Unfortunately, the Government of the Netherlands did not take heed of our warnings. As a result, the legitimate government of Sint Eustatius was forced to take the Government of the Netherlands to court on two occasions for refusing to comply with the right of the people of Sint Eustatius to its UN-mandated right to self-determination and a full measure of self-government.
These fundamental rights which constitute the foundation of the international rule of law are enshrined in the UN Charter, and clearly underline the UN’s commitment to the complete eradication of colonization in any shape or form. They are reinforced and detailed by relevant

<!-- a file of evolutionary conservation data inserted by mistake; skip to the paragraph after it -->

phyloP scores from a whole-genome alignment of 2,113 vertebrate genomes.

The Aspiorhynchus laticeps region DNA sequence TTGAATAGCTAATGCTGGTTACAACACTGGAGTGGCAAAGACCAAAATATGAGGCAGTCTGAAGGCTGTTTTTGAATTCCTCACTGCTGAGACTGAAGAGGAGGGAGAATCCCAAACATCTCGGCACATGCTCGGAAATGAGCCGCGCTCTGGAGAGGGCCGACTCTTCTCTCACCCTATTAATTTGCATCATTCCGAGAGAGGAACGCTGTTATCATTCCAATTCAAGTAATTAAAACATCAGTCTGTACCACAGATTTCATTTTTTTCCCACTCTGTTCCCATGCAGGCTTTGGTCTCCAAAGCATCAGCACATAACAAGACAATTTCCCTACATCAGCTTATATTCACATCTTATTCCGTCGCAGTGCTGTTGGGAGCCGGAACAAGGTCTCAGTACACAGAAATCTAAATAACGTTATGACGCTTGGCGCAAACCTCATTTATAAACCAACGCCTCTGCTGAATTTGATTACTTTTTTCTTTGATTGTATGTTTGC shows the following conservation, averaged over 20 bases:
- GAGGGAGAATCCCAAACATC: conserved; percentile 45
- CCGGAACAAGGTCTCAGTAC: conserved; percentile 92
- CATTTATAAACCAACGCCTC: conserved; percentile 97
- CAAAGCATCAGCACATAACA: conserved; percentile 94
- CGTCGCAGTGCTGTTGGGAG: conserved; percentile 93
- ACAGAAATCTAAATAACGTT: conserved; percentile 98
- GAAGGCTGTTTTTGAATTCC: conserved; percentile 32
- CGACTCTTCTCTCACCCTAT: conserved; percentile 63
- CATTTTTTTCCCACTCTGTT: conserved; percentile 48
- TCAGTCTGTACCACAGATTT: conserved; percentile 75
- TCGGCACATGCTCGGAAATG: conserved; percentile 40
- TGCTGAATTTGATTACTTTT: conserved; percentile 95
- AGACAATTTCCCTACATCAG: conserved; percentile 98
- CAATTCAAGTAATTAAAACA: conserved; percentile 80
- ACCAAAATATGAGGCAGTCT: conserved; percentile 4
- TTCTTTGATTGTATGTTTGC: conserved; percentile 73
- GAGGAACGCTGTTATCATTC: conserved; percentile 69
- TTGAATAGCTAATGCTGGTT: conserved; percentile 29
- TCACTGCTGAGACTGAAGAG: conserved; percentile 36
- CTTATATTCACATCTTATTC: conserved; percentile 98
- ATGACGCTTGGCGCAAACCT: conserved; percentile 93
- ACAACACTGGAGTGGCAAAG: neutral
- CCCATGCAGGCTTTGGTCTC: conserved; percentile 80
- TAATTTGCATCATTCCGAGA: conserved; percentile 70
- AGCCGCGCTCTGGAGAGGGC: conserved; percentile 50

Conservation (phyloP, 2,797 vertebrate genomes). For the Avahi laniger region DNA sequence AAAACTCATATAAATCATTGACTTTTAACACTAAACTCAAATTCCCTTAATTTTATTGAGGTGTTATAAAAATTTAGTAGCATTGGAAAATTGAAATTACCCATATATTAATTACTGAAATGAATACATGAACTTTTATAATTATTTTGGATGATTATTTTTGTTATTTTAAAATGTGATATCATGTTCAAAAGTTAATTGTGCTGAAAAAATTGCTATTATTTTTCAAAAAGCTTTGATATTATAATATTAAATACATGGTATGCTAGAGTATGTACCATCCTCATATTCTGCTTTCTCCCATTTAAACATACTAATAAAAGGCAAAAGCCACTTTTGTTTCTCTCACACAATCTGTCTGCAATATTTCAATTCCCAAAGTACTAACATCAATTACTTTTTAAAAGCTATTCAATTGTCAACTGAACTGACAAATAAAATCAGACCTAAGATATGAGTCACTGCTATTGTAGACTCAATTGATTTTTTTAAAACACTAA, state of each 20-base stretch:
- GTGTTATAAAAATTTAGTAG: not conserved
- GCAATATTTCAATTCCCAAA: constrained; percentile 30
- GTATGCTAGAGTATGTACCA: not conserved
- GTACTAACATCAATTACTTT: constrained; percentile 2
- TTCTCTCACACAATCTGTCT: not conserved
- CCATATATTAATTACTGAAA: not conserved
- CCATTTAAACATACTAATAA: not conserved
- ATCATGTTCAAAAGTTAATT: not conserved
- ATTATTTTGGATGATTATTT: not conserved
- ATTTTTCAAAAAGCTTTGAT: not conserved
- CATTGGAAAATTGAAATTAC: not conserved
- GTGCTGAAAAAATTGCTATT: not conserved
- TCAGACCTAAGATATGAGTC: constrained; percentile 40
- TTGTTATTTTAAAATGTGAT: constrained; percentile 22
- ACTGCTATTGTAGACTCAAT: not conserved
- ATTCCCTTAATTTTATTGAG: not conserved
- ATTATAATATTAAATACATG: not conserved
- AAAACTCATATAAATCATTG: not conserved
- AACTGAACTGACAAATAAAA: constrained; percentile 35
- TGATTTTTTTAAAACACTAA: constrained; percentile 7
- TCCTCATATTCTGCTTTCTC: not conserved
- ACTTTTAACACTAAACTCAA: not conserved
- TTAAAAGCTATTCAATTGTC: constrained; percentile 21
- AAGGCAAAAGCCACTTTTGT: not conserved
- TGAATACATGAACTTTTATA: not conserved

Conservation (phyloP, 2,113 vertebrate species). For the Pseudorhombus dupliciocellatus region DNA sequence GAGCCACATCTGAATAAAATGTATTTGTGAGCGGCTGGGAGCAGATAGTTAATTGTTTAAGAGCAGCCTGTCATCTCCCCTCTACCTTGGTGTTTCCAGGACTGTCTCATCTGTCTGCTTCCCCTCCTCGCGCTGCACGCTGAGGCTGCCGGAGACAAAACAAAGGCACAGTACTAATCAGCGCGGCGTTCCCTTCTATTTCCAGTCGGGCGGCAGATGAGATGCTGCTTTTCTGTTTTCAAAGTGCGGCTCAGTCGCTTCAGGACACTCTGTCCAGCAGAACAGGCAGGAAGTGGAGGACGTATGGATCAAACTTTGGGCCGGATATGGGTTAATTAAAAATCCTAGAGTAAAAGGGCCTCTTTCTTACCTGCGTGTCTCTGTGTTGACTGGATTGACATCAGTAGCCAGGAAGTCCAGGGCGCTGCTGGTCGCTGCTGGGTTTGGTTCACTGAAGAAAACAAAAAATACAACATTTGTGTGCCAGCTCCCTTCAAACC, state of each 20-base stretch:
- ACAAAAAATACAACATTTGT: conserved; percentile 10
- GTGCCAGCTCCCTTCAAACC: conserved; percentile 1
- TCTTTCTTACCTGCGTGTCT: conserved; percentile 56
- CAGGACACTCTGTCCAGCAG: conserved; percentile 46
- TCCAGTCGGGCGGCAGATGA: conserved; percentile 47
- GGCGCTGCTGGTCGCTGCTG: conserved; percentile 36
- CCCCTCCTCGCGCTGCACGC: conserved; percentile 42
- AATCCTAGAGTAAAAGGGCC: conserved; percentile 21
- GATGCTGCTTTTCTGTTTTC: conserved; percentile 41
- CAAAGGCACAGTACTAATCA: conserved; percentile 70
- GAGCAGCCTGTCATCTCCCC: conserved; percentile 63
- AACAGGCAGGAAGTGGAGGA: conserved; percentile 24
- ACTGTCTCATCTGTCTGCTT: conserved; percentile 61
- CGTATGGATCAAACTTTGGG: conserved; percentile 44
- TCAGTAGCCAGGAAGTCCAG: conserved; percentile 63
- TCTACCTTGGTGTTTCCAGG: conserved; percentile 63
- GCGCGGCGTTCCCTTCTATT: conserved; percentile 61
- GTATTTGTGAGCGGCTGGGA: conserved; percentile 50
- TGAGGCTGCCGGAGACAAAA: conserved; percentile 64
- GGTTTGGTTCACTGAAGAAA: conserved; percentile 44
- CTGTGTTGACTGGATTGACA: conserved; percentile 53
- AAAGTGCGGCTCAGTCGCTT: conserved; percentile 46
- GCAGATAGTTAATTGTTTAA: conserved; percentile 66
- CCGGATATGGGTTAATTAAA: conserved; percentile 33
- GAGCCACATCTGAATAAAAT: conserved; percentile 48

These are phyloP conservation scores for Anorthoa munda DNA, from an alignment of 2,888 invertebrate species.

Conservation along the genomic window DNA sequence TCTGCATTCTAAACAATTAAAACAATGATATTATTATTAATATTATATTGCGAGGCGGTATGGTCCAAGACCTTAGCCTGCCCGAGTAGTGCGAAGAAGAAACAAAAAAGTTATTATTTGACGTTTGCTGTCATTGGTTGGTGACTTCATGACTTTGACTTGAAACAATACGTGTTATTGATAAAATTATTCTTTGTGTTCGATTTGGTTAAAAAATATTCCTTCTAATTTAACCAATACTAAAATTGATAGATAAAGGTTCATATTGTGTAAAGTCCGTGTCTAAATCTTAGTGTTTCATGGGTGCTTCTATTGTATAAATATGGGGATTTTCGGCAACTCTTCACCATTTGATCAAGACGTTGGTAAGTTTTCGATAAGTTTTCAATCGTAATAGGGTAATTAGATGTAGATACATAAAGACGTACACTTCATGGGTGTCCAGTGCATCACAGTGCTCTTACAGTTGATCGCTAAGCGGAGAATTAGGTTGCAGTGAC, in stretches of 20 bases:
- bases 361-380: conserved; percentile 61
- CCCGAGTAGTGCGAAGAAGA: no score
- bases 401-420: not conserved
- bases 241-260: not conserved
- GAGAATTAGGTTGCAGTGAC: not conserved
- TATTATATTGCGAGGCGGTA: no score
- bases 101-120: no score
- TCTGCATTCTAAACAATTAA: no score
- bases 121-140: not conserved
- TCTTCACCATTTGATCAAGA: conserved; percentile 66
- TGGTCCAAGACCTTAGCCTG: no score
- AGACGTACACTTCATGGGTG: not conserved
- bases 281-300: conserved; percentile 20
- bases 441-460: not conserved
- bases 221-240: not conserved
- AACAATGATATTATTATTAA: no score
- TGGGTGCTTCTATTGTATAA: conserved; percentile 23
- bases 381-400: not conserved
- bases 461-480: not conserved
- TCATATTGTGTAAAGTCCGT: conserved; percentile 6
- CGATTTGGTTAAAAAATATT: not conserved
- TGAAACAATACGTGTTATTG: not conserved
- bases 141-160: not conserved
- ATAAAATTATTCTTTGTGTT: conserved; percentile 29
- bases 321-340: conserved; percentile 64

UN resolutions, and as such have been acknowledged by the Government of the Netherlands.
Unfortunately, and without seeking direct consultations with the legitimate Government of Sint Eustatius, both esteemed Houses unanimously supported the decision of the Government of the Netherlands to violate international law by decapitating the legitimate, democratically elected
Government of Sint Eustatius on February 7th, 2019, and preventing free and fair elections for the Island Council to take place on Sint Eustatius on March 20th, 2019.
As a result, the Dutch Court, and if need be ultimately the international Courts, will now decide if the Dutch Government has fully decolonized the Dutch Caribbean in accordance with article 73 a, b, c, and d of the UN Charter, or if it is (still) in violation of international law for preventing Sint Eustatius from achieving a full measure of self-government and having its own, democratically elected, (local) government.